Is the world ready for the advice that governments can better balance the need for credit and emergency support for banks with measures to promote transparency and competition when crises erupt? Governments want every viable tool possible in their arsenal to fight crises, but a bit of 'less is more' and a cautionary re-examination of the role of the state in finance may be in order. This is the thrust of the new Global Financial Development Report (GFDR) 2013: Rethinking the Role of the State in Finance, released Thursday September 13, just ahead of the fourth anniversary of the collapse of Lehman Brothers, which marked the full onset of the financial crisis. The GFDR analyzes four characteristics of banks in over 200 economies since the 1960s and comes with a useful treasure trove of online data.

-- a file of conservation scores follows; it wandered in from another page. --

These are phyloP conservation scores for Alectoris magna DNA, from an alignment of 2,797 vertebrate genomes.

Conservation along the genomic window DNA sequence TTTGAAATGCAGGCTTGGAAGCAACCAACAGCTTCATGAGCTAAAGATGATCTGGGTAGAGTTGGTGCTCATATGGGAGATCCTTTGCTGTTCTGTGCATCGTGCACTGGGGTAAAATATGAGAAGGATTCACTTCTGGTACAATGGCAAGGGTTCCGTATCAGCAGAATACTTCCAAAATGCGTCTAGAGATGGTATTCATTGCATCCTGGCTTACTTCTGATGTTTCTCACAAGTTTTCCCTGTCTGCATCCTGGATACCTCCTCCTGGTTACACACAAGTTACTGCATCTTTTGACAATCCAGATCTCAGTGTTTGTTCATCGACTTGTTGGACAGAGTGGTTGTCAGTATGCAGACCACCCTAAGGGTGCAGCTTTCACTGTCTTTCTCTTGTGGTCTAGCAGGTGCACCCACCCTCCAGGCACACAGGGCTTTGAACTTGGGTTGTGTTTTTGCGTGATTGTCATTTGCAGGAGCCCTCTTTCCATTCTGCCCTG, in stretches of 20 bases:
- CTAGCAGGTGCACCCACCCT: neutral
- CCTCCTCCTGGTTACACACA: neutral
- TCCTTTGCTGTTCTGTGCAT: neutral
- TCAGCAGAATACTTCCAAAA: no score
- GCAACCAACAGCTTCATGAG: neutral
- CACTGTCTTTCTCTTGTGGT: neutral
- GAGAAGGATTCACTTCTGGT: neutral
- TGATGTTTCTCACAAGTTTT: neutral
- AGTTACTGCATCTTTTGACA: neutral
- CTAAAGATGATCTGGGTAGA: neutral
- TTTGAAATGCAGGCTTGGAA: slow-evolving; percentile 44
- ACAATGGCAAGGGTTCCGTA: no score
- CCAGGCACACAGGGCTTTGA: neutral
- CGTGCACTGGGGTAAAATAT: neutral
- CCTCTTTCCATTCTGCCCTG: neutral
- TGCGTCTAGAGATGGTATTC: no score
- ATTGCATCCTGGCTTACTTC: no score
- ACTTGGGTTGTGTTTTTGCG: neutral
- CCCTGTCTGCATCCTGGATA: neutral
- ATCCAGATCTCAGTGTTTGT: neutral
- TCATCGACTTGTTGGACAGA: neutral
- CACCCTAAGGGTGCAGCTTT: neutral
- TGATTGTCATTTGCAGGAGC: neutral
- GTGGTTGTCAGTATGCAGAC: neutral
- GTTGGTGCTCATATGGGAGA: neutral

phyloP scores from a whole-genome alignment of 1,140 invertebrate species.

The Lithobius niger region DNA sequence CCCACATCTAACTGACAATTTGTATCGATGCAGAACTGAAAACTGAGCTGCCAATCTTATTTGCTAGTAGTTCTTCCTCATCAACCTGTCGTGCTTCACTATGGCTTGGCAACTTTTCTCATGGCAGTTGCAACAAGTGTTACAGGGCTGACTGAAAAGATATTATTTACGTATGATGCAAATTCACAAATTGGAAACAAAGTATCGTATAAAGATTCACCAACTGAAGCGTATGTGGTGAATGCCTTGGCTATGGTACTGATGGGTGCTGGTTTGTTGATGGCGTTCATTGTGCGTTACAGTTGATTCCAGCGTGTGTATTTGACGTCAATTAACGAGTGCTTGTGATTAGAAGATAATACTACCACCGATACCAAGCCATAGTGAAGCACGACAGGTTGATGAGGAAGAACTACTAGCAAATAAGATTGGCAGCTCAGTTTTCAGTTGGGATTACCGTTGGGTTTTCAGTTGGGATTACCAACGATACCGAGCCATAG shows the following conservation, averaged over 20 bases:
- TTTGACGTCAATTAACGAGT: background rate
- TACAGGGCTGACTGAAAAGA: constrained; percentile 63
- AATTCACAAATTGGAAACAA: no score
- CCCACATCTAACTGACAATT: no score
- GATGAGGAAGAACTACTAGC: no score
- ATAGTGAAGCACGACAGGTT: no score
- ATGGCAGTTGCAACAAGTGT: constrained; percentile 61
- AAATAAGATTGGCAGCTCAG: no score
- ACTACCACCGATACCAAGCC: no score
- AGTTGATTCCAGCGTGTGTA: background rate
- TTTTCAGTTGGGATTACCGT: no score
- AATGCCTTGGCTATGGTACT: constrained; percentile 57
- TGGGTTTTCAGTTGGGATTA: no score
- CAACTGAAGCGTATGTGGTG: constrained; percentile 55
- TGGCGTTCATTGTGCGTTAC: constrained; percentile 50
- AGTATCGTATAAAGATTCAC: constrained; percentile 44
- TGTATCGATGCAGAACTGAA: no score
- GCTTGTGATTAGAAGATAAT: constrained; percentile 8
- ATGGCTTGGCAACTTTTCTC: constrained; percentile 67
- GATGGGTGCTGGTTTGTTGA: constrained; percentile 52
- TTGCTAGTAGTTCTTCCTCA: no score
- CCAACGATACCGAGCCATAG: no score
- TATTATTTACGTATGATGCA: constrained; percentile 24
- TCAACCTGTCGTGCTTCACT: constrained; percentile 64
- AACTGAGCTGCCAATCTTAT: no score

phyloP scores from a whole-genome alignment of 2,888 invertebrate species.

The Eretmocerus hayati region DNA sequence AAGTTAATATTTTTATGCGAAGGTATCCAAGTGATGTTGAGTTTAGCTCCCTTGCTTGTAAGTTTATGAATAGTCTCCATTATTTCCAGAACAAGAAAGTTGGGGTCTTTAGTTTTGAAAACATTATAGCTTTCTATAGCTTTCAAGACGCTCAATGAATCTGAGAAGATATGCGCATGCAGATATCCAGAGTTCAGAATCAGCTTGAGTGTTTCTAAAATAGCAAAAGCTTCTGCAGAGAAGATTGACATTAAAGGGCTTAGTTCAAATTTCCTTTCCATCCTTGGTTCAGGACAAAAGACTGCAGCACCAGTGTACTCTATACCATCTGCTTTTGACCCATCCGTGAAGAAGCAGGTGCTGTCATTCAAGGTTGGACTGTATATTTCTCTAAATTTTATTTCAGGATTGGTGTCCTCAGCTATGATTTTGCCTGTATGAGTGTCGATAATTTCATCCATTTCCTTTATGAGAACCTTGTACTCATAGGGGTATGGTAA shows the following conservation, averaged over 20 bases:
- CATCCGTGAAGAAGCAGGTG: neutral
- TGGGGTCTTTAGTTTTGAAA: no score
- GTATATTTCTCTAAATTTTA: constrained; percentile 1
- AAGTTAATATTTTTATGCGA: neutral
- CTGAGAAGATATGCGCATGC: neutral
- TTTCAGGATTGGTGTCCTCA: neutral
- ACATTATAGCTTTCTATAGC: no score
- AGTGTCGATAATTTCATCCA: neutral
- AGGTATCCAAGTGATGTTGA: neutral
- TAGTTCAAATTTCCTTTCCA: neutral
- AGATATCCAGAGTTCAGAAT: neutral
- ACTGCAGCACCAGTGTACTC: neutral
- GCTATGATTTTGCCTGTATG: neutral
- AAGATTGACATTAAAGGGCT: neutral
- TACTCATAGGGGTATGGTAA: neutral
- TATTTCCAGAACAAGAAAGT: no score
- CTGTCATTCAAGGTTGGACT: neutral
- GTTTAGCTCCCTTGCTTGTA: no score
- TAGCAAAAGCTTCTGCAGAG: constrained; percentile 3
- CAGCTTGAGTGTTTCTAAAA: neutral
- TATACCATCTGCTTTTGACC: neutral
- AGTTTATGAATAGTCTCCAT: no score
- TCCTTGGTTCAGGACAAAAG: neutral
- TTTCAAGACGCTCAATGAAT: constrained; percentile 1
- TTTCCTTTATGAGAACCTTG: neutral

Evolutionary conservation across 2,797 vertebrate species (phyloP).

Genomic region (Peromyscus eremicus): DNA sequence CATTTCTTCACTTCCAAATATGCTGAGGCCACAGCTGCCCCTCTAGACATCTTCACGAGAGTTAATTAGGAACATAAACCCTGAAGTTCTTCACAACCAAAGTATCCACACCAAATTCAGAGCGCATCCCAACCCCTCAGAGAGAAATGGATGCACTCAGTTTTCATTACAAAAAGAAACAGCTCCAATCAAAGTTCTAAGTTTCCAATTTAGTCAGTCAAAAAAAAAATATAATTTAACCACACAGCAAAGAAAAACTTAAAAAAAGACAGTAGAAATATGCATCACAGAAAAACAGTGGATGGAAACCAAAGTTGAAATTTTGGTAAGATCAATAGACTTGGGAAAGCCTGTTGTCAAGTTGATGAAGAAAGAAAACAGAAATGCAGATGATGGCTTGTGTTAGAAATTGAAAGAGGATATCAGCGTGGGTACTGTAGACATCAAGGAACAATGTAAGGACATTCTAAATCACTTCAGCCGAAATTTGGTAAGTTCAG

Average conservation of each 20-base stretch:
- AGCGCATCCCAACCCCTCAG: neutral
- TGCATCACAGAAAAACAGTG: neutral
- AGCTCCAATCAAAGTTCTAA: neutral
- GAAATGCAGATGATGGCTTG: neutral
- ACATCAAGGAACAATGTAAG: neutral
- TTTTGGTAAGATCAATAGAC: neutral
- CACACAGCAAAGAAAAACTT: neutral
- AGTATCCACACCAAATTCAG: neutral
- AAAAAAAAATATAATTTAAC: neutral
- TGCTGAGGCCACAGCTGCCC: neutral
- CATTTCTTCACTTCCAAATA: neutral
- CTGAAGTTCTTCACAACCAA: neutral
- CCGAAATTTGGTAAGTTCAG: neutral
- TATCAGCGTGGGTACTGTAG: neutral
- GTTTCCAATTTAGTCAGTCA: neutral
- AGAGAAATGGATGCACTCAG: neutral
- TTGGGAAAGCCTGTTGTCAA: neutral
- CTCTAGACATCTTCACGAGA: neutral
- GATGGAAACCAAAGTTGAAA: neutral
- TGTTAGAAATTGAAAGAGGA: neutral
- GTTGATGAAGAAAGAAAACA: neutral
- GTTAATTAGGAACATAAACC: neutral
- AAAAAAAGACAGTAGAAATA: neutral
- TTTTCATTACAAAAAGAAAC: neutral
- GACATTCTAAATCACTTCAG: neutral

Check out the GFDR website here.
Starting in the early 1990s many emerging economies have embraced financial sector reforms and liberalization. As a consequence, they have become more financial globalized, triggering an important debate about the pros and cons of this process and its relation to financial crises. Notwithstanding all the attention, there are different dimensions of globalization, which are many times not clearly defined and which might add noise to the discussion.
In a recent World Bank policy research working paper and VoxEU column, we argue that there are at least two interconnected, albeit essentially distinct facets of financial globalization. The first one is financial diversification, that is, the cross-country holdings of foreign assets and liabilities. The second one is financial offshoring, that is, the use of foreign jurisdictions to conduct financial transactions. While the former focuses on who holds the assets, the latter deals with where the assets are transacted.